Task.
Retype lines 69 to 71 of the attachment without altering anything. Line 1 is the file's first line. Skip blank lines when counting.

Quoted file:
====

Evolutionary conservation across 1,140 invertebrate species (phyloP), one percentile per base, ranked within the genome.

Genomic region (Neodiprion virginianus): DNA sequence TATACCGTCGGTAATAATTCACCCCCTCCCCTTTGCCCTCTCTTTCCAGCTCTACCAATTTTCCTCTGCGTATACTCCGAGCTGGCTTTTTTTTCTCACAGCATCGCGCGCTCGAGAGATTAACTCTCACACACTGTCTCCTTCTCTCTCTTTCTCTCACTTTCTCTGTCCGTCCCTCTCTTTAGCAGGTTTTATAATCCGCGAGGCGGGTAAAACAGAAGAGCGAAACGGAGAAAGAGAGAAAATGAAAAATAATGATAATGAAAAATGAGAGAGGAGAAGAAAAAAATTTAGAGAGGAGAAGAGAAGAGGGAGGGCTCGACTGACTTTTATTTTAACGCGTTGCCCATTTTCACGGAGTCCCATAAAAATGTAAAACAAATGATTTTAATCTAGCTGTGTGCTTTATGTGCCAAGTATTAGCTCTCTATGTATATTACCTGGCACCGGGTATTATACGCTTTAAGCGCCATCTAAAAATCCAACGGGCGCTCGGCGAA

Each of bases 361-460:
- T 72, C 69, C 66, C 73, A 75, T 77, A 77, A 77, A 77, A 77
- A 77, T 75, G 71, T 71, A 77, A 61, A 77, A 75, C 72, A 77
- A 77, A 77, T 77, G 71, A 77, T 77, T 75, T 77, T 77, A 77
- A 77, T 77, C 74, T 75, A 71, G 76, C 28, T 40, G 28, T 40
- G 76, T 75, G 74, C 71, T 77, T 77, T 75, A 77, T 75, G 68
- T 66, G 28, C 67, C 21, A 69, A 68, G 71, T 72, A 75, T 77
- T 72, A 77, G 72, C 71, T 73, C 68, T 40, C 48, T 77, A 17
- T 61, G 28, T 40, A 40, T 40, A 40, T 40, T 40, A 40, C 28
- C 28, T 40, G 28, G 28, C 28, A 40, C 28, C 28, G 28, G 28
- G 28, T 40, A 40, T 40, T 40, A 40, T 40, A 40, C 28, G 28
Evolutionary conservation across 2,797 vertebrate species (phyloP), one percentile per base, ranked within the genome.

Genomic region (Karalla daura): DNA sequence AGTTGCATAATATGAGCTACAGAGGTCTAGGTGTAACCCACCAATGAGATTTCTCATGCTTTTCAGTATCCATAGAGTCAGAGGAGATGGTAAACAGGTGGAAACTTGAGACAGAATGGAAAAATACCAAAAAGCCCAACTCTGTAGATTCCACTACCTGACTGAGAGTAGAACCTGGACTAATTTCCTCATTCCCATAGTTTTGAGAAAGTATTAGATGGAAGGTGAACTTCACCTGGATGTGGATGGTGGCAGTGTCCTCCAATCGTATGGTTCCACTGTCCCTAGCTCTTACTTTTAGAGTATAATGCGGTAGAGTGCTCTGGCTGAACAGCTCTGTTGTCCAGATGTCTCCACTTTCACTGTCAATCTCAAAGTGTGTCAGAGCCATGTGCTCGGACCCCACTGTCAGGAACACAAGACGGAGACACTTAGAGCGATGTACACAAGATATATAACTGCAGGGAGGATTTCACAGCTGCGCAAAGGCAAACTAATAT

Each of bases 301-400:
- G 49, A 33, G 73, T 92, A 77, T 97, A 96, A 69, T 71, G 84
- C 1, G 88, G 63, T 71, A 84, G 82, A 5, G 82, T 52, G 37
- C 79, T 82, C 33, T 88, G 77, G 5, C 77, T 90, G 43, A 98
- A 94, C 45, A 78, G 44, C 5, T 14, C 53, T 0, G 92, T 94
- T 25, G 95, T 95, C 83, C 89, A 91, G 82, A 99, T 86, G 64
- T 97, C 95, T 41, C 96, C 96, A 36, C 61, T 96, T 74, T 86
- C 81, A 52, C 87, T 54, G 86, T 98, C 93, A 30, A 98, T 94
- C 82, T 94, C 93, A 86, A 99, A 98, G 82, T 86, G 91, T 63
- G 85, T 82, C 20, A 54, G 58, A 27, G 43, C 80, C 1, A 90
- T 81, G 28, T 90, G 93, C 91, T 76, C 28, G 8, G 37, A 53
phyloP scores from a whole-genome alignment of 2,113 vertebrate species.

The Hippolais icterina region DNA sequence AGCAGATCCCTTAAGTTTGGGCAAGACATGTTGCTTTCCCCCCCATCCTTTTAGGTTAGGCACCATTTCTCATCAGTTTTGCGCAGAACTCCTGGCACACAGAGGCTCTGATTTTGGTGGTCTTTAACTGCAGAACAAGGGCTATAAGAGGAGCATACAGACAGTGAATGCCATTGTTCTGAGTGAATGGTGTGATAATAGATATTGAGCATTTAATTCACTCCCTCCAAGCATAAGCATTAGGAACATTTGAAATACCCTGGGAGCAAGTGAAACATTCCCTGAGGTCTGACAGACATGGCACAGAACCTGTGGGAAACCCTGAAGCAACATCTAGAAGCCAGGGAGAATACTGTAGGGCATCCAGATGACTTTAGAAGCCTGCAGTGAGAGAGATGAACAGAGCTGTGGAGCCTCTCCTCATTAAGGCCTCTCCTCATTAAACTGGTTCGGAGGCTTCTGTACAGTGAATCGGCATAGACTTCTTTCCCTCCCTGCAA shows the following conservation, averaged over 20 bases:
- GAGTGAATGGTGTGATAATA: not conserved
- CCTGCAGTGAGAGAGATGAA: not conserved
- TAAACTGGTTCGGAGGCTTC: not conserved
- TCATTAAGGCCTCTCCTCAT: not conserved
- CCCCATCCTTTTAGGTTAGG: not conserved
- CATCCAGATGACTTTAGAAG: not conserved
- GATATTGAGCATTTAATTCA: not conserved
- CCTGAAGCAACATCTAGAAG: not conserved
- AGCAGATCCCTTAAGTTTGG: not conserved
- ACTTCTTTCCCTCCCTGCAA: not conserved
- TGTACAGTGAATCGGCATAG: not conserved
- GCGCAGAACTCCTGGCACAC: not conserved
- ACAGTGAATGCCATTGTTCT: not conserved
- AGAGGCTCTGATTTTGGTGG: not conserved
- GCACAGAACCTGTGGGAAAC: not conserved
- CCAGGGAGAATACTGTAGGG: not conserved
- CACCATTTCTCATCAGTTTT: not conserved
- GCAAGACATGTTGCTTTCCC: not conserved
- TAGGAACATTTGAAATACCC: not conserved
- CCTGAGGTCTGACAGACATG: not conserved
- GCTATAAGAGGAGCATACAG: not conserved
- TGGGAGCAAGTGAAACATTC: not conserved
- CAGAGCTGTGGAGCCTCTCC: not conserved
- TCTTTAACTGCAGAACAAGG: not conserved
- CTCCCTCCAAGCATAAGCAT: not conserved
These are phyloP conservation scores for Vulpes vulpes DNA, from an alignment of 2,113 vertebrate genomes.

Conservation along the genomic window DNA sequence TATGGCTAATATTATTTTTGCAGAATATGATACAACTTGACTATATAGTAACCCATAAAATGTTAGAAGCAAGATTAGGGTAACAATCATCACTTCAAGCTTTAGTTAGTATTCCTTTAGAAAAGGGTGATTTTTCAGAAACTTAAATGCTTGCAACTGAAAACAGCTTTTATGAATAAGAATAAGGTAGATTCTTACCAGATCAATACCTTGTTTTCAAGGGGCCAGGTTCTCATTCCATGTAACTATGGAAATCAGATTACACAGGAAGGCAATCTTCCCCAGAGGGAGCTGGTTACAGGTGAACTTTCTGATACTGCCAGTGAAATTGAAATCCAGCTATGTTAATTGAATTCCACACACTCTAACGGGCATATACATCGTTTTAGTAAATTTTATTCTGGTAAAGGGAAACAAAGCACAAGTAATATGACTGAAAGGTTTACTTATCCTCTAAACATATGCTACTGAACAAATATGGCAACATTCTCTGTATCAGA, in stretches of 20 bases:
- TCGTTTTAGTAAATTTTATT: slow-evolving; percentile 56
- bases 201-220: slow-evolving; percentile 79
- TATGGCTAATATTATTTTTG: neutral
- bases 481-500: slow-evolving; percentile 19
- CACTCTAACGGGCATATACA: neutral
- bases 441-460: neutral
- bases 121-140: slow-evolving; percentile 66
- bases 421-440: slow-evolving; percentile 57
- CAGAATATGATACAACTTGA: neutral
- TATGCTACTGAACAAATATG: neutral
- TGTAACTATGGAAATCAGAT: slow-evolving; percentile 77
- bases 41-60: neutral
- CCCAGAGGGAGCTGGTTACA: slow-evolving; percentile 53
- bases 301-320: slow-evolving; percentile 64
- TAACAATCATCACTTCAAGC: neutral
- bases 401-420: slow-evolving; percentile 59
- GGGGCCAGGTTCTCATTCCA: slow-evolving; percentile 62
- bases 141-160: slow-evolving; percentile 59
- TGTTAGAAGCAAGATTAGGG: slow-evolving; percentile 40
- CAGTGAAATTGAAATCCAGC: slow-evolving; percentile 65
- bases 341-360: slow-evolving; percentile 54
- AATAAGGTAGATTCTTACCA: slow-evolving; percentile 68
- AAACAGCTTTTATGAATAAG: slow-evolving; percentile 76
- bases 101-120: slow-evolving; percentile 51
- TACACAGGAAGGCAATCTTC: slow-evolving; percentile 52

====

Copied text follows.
- bases 301-320: slow-evolving; percentile 64
- TAACAATCATCACTTCAAGC: neutral
- bases 401-420: slow-evolving; percentile 59